Plastiland is a different and unique puzzle-platformer. It is unlike anything you have seen visually speaking. That is because the entire game is made from clay. Everything in the game is modeled using real clay. There was no CGI involved at all. Each level and character was hand-made using clay. There are three worlds and 48 levels. Your job is to guide the plastiballs through each one.
Like I said before your main goal is to guide the plastiballs through each level. They come out of the starting point in each level and you have to guide them safely to the end of each level. It sounds a little too straight forward at first and kinda boring. Once you actually play the game you are in for a pleasant surprise. Each level is unique and different from the last. The finish line isn’t always easy to get to either. For example in one level there are multiple portals scattered in various parts of the level and not all of them lead to the finish line. Only one leads to the finish line and you have to figure out which portal will take the plastiballs to the finish line.
The plastiballs are fragile as well. If they fall off a high ledge in level they will not survive. In order to pass a level you have to get a certain number of plastiballs safely to the finish line. All is not lost though. At the start of each level you get a certain number of power ups to help you maneuver around each level and construct a path to the finish. Each level is truly unique. No level is exactly like the previous and set up in various ways. At first everything is pretty easy but as you keep playing the levels get more challenging.
Unfortunately there wasn’t a lot of creativity in terms of being able to solve each level. There aren’t an unlimited amount of ways to solve each puzzle. As you keep playing there is only one way to solve each puzzle. I was surprised considering how creative each level was and the different kinds of power ups available. Having only one way to solve each puzzle was very frustrating. Once you do finally figure out how to solve the puzzle you really do not want to go back and replay the level. There really is no point in it because there isn’t a different way to solve the puzzle. That leaves replayability on the low side.
You can also unlock bonus worlds if you earn enough stars in previous levels. There are also three levels of completion in each stage. Each one will earn you a different number of stars depending on how many plastiballs make it to the finish line. I think the best part about Plastiland is the visuals. There is so much to love about them. The colors are so bold, vibrant and yet don’t clash. The environments and backgrounds are fun, very creative, charming and whimsical. The thing I looked forward to the most was seeing what the next level was going to look like.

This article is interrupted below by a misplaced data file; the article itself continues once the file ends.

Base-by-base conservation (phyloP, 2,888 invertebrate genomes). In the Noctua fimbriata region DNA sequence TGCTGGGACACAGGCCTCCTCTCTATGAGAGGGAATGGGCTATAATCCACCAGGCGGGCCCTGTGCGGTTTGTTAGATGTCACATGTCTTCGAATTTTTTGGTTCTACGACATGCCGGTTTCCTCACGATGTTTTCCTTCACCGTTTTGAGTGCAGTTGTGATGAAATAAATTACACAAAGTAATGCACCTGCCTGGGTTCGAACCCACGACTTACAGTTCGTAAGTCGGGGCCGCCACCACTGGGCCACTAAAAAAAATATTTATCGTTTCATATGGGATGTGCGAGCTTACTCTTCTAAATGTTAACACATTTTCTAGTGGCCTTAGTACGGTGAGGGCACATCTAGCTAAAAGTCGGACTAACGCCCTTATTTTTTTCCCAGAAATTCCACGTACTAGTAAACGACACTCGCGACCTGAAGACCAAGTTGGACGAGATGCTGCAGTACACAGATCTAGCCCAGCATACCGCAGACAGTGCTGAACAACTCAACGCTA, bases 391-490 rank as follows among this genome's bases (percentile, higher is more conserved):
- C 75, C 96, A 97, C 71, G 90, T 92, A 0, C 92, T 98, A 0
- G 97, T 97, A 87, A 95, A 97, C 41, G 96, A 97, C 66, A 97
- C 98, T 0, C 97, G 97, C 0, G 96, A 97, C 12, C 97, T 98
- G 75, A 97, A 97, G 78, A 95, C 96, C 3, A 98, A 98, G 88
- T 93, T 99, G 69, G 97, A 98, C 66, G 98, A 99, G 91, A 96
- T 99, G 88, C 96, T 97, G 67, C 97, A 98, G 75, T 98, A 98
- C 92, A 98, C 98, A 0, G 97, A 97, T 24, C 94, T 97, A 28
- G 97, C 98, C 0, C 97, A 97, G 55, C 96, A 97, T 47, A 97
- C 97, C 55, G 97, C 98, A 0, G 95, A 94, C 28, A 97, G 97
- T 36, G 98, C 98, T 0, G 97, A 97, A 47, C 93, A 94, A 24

It still feels like there is something missing from Plastilands. It wasn’t the type of game that made me want to play it all day. It more falls into the category of casual game play. The version I played was the PC version but the game is better suited for a touch screen device. The controls were easy and I liked the detailed tutorial explaining everything. It isn’t the type of game I could play all day for a few reasons. One reason being that as you progress in the game there is only one solution for each level. At first it is fun to sit there and try to figure out what it is. But after a while it gets old and very irritating.
There also isn’t a breadth of content to the game. You would have to really be into it in order to want to play for hours on end. Plastiland is well polished, has great visuals, and is a creative game in many ways. I also liked that it is a game people of all ages can play as well. The fact that the entire game is made in clay is a feat in itself. It just adds a new depth to the visuals. Just having more variety in terms of gameplay and content would have pushed it over the top. At the end of the day Plastilands is an entertaining game that is worth a look.
REVIEW CODE: Here at Brash Games we have a strict Review Code policy, Paul Ryan owner / editor is the only member of staff at Brash Games permitted to obtain review code and distribute it within the Brash Games review team. No other person is permitted to request review code and or send review links or contact the publishers in any way whatsoever. Should you wish to send us review code please email paulryan-at-brashgames.co.uk.
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